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ORIGINAL ARTICLE
Year : 2015  |  Volume : 7  |  Issue : 1  |  Page : 11-17

Risk assessment for yellow fever in western and North-Western provinces of Zambia


1 Zambia Country Office, World Health Organization, Lusaka, Zambia
2 Permanent Secretary Office, Ministry of Home Affairs, Lusaka, Zambia
3 Department of Clinical Sciences, School of Medicine, Copperbelt University, Ndola, Zambia
4 Department of Pathology and Microbiology, University Teaching Hospital, Lusaka, Zambia
5 Department of Disease Prevention and Control, World Health Organization, Lusaka, Zambia
6 Department of Pathology and Microbiology, University Teaching Hospital; Department of Immunization Vaccines and Emergencies, World Health Organization, Lusaka, Zambia
7 Department of Malaria, World Health Organization, Lusaka, Zambia
8 Department of Public Health Surveillance and Research, Ministry of Health, Lusaka, Zambia
9 Department of Inter-country Support Team, World Health Organization, Harare, Zimbabwe
10 Deans Office, School of Health Professions, Andrews University, Michigan, USA
11 Department of Clinical Sciences, School of Medicine, Copperbelt University, Ndola; Department of Public Health, School of Health Sciences, University of Lusaka, Lusaka, Zambia

Correspondence Address:
Olusegun A Babaniyi
Zambia Country Office, World Health Organization, Lusaka
Zambia
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Source of Support: Ministry of Health, Lusaka, Zambia; World Health Organization, AFRO Region ., Conflict of Interest: None


DOI: 10.4103/0974-777X.150884

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Background: North-Western and Western provinces of Zambia were reclassified as low-risk areas for yellow fever (YF). However, the current potential for YF transmission in these areas is unclear. Aims: To determine the current potential risk of YF infection. Setting and Design: A cross sectional study was conducted in North-Western and Western provinces of Zambia. Materials and Methods: Samples were tested for both YF virus-specific IgG and IgM antibodies by the ELISA and YF virus confirmation was done using Plaque Reduction Neutralization Test. The samples were also tested for IgG and IgM antibodies against other flaviviruses. Results: Out of the 3625 respondents who participated in the survey, 46.7% were males and 9.4% were aged less than 5 years. Overall, 58.1% of the participants slept under an impregnated insecticide-treated net and 20.6% reported indoor residual spraying of insecticides. A total of 616 (17.0%) samples were presumptive YF positive. The prevalence for YF was 0.3% for long-term infection and 0.2% for recent YF infection. None of the YF confirmed cases had received YF vaccine. Prevalence rates for other flaviviruses were 149 (4.1%) for Dengue, 370 (10.2%) for West Nile and 217 (6.0%) for Zika. Conclusion: There is evidence of past and recent infection of YF in both provinces. Hence, they are at a low risk for YF infection. Yellow fever vaccination should be included in the EPI program in the two provinces and strengthen surveillance with laboratory confirmation.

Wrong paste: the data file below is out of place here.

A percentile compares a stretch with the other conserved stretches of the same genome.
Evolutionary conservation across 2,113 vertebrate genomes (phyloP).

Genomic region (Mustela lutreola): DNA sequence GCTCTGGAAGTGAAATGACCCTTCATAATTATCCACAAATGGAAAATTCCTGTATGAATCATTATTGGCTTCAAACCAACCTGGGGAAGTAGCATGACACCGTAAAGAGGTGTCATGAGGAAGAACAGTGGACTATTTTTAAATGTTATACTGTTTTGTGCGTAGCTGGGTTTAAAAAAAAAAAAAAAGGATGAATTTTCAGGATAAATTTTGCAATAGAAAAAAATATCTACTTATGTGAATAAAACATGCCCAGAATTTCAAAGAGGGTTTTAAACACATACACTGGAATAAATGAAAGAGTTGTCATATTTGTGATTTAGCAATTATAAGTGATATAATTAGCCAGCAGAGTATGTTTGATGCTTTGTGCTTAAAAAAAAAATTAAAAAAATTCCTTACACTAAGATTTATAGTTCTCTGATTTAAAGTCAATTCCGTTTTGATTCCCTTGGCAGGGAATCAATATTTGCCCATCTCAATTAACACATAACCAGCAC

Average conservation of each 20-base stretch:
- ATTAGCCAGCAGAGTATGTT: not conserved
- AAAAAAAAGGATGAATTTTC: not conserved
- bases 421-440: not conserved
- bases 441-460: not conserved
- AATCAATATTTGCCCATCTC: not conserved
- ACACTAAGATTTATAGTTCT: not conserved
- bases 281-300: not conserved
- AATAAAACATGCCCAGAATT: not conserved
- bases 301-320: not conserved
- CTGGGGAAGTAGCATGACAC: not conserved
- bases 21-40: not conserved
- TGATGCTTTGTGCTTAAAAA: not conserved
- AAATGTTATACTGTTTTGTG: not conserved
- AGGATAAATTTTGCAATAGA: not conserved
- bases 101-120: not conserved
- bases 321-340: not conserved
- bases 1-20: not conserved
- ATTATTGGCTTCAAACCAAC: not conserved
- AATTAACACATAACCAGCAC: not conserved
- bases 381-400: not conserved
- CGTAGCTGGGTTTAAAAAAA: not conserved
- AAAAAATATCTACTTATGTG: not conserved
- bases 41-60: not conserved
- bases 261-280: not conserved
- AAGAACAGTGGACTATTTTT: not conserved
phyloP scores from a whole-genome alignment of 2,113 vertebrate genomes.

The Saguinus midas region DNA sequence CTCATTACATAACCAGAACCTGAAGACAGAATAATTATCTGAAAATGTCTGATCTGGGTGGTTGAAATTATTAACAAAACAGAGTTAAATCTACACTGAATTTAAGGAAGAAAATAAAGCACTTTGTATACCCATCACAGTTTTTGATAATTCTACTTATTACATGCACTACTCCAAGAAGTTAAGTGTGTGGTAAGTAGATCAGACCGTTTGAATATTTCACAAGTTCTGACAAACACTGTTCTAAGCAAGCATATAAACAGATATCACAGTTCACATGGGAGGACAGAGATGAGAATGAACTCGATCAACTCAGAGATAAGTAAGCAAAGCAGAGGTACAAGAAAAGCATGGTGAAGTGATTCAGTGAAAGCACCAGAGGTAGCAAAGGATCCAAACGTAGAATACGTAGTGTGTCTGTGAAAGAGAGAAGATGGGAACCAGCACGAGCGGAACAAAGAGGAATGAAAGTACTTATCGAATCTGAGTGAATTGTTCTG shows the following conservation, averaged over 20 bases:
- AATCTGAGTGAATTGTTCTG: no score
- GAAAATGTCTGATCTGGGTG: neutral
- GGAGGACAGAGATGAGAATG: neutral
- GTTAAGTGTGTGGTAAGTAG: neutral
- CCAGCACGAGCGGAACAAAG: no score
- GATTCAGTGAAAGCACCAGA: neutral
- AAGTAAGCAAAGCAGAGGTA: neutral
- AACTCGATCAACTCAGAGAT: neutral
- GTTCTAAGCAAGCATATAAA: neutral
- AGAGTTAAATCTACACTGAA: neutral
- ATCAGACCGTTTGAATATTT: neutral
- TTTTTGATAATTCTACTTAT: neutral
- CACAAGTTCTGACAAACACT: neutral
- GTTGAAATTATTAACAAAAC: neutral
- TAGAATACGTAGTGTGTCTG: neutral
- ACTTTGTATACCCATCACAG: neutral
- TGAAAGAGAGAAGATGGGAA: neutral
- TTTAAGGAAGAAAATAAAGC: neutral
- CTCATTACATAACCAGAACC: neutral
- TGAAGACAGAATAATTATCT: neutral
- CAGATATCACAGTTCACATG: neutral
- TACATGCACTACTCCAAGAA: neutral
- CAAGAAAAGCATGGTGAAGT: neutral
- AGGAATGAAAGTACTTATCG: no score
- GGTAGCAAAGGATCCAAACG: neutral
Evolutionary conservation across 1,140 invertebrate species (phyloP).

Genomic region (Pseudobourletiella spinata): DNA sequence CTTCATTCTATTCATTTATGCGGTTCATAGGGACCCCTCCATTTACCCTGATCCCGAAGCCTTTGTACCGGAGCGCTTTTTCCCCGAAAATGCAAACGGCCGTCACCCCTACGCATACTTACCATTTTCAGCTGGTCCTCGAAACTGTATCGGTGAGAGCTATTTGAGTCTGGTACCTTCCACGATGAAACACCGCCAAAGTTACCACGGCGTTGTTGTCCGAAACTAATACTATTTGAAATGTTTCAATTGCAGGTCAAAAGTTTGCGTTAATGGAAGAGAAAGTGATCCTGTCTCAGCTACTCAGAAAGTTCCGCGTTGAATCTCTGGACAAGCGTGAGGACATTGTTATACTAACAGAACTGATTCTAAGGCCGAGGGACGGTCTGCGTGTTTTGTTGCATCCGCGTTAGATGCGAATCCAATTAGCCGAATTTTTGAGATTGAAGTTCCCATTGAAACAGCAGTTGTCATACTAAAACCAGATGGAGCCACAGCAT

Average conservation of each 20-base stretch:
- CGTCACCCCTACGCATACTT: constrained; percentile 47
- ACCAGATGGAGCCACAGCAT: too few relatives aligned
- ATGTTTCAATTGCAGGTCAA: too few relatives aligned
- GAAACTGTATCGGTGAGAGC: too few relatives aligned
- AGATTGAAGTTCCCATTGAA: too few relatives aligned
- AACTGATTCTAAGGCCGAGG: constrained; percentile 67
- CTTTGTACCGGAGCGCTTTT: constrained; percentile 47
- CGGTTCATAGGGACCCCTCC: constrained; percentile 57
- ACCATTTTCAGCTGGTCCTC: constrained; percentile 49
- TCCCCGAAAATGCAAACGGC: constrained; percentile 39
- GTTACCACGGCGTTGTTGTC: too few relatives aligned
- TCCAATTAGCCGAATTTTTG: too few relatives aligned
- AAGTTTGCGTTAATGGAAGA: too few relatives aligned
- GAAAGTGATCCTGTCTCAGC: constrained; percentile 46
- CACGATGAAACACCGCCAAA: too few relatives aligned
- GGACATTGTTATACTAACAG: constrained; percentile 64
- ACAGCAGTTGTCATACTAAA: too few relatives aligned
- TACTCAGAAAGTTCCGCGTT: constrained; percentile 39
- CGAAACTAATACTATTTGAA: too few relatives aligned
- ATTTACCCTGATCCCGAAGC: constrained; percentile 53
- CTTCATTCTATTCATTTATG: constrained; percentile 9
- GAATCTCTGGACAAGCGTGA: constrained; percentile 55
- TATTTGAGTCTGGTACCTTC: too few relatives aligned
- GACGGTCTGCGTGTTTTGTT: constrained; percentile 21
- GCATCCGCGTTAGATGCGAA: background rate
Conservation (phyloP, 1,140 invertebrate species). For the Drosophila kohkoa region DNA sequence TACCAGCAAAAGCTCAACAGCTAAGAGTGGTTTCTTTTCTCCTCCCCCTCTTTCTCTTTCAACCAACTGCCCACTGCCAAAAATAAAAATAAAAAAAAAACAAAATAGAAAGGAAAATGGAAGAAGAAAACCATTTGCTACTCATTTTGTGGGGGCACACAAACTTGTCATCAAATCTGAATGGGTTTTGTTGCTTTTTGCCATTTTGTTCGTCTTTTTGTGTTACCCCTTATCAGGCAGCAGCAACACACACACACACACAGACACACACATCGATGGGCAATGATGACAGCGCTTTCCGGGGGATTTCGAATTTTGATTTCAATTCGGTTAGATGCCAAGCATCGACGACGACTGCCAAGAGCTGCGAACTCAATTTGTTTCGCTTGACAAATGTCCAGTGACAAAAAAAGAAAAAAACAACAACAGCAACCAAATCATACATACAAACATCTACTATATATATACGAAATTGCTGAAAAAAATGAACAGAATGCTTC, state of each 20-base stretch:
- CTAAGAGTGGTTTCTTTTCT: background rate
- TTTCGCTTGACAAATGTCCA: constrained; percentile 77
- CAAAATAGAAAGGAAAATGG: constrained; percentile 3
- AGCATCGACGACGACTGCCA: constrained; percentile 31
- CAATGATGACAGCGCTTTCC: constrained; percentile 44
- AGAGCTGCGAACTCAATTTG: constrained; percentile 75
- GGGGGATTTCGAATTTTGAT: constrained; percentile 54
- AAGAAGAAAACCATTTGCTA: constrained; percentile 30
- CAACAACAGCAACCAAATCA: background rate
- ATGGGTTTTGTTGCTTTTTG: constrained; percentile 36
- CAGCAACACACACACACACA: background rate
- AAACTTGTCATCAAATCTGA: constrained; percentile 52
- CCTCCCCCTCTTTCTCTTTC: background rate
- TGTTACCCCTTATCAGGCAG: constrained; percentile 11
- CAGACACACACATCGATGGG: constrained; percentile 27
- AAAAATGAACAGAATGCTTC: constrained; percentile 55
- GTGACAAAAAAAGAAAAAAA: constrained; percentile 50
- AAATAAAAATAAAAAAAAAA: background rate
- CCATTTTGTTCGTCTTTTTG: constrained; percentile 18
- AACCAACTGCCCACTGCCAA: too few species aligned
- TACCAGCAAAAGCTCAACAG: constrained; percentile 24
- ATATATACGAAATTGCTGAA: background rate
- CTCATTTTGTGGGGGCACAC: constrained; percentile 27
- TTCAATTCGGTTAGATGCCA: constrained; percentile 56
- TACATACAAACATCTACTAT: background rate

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2008 Journal of Global Infectious Diseases | Published by Wolters Kluwer - Medknow
Online since 10th December, 2008